....Around this time of year, (Oscar season), there are a lot of new releases in the cinema and there tends to be a lot of hype surrounding each. As you may have guessed, I err on the side of arty/foreign/worthy, (with the occassional splash of Hollywood/rom com), and A Prophet leans very much toward the former.
Runner up for the Palm D'or in 2009, director Jacques Audiard, (The Beat That My Heart Skipped), has realised a superb modern take on the prison/gangster format.
The film opens in confident fashion and doesn't relent for the next two and a half hours. (And at that length it is telling and indeed a miracle, that I did not look at my watch once).
Newcomer Tahar Rahim plays Malik El Djebena, a young Arab guy about to start a six-year stretch in prison for what appears to be violence against police officers. A 19 year old who is visibly, if only initially, intimidated at the situation he is now faced with, he is lured in to allegiance with César, the Corsican mobster with the guards in his pocket.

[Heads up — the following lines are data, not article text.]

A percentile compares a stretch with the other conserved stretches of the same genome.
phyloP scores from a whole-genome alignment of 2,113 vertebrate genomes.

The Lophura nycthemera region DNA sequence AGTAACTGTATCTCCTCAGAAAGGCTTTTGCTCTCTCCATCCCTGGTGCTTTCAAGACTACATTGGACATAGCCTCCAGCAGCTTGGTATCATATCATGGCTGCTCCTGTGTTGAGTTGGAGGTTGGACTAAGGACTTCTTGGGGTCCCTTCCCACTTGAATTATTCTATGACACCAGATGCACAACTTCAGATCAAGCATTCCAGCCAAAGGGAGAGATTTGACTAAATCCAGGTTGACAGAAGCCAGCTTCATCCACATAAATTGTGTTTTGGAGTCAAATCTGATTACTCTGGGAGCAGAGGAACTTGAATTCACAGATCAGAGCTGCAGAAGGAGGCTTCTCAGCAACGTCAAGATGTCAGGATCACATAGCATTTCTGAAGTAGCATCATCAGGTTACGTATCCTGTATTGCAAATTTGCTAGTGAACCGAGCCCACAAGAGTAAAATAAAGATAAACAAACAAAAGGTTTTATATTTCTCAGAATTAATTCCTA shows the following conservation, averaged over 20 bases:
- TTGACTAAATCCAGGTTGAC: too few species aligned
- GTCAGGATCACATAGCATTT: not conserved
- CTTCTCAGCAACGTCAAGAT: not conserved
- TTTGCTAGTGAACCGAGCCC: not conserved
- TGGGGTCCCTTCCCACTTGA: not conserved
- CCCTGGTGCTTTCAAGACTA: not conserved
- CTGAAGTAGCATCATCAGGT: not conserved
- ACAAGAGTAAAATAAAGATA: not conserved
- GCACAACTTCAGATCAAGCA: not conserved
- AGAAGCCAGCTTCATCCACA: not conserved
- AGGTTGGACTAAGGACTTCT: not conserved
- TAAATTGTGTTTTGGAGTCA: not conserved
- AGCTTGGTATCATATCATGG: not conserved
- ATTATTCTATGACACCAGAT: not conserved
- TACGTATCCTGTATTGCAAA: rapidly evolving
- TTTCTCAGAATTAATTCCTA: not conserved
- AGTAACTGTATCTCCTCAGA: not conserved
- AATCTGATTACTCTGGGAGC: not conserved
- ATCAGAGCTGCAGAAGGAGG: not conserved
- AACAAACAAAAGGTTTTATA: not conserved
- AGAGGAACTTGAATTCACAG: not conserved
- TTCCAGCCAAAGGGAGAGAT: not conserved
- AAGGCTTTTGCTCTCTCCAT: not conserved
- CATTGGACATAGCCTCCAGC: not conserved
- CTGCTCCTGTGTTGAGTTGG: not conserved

Malik is immediately forced in to the killing of fellow prisoner, Reyeb, which is played out in a chilling and bloody scene in the victim's cell. From this moment on he is sworn to protection by the Corsican mobs, but it is evident that the ordeal has only served to invite an internal crisis, part psychological, part supernatural. The burden of murder creates a grotesque, parodic "prophet", one that ultimately leads to César's downfall.
Intent on self-betterment, Malik takes classes, learns Corsican-dialect Italian and begins a rise through the ranks. The new Sarkozy government, intent on moving Corsican prisoners away from mainland French jails, leave César exposed and without protection. With Malik's rise, comes Cesar's demise - a power shift made all the more potent as it is evident that Cesar has become wary of Malik yet harboured feelings toward him as though the son he never had.
The intertwined supernatural element is just one factor that elevates this film in to the extraordinary. The victim, Reyeb, appears in Malik's conscience on regular occassions, whilst his dream sequences are played out in superb stop motion style.
Where the film also succeeds is in the soundtrack - intelligent, unusual but entirely fitting, but also the grading. The colours are incredible - deep, dark hues contrasted by more vivid colouring in the prophetic sequences. It all culminates together to provide a relentless, engrossing thriller, every minute of which is deliberate, well thought and a success. Go. Now.